Super for self-employed people
Build your own super
If you're self-employed or work as a contractor, super may not
be at the top of your priority list. But by taking action now, you
can make sure you have enough money to live on when you stop
to super when you're self-employed?
When you're employed, your employer will make contributions to
your super fund over your working life, which accumulate until you
retire. These contributions along with investment returns can then
be used to pay you a tax-free income when you retire. But what
happens when you're your own employer?
When you work for yourself it's up to you to provide for your
retirement income. Many self-employed people receive income
primarily for their labour, which means when you stop working you
stop getting paid. You can plan for that day by putting part of
your income into a super fund.
Super is an environment that gets preferential tax treatment,
meaning you generally pay less tax on earnings within super, and
you can usually get better investment returns than a bank savings
account. Your money will be locked away until you retire, but that
can be a good thing if you don't find it easy to save
contribute to super
If you already have a super fund from previous employment, check
with your fund that you can continue to make personal contributions
while self-employed. You will need to give your fund your tax file number (TFN) so they can accept
If you don't have a super fund, see Choosing a super fund for tips on
finding one that meets your needs.
If you're self-employed, always confirm the details of any super
contributions with your accountant or tax agent.
There are two ways to contribute, depending on how you pay
yourself. If you receive:
- a wage, set up a regular transfer into
super from your before-tax income (as a guide, employers currently
contribute 9.5% of an employee's 'ordinary time earnings' to
- income from business revenue, you may
find it easier to periodically transfer a lump sum to super when
you have sufficient cash flow.
For tips on how to build up your super, see Is your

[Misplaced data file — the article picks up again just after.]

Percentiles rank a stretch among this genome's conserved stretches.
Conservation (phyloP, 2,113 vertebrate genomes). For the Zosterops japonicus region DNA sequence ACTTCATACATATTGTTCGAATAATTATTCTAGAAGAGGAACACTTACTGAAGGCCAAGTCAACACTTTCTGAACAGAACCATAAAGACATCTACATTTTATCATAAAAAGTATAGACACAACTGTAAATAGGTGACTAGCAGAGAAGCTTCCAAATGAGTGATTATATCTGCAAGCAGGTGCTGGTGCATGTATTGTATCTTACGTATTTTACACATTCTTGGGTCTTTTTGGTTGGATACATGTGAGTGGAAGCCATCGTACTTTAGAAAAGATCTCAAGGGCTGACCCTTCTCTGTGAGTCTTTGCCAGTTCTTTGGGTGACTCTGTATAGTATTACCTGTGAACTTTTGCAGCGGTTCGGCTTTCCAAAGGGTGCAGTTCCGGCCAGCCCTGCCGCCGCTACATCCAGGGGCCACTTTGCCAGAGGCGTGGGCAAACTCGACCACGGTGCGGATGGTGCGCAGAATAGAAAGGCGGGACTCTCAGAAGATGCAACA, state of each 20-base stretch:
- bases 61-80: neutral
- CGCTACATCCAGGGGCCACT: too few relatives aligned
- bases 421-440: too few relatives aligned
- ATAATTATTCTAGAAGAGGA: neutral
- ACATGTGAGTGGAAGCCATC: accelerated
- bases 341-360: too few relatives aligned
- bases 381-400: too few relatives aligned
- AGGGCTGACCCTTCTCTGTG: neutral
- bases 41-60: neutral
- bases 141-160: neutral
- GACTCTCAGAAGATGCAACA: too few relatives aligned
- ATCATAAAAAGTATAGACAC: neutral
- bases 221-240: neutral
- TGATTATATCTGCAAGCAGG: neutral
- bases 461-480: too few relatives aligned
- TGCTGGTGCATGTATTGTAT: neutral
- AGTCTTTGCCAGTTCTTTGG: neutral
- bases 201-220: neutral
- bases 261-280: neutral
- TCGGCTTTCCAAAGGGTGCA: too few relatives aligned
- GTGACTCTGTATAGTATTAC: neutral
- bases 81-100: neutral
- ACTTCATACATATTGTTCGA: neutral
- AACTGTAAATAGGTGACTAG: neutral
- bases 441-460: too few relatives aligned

super on target?.
Claiming a tax
deduction for super contributions
If you are self-employed you can claim a tax deduction for
your super contributions.
You can contribute up to $25,000 per year in concessional super contributions (those
you claim a tax deduction for) and an additional $100,000 a year in
non-concessional super contributions
(those you don't claim a tax deduction for).
See the Australian Taxation Office (ATO) for information on claiming deductions for personal super
How to be eligible for
government super contributions
If you earn less than $37,697 per year you could be eligible for
a government super contribution of up to $500. Even those earning
up to $52,697 may still be eligible for some government
contributions. Consider making after-tax contributions to super to
qualify for the government
If you earn $37,000 or less per year, you may get a 'low income
superannuation tax offset'. The amount, up to $500 annually, will
be 15% of the concessional super contributions you make
to your super account during the financial year.
Once you lodge a tax return for the financial year, the
government will work out how much you're entitled to and
automatically pay the amount into your super. See the ATO for more
details on super co-contributions.
Don't leave it too late. Start putting super
money away now to ensure you have enough to live on later.
Last updated: 13 Feb 2019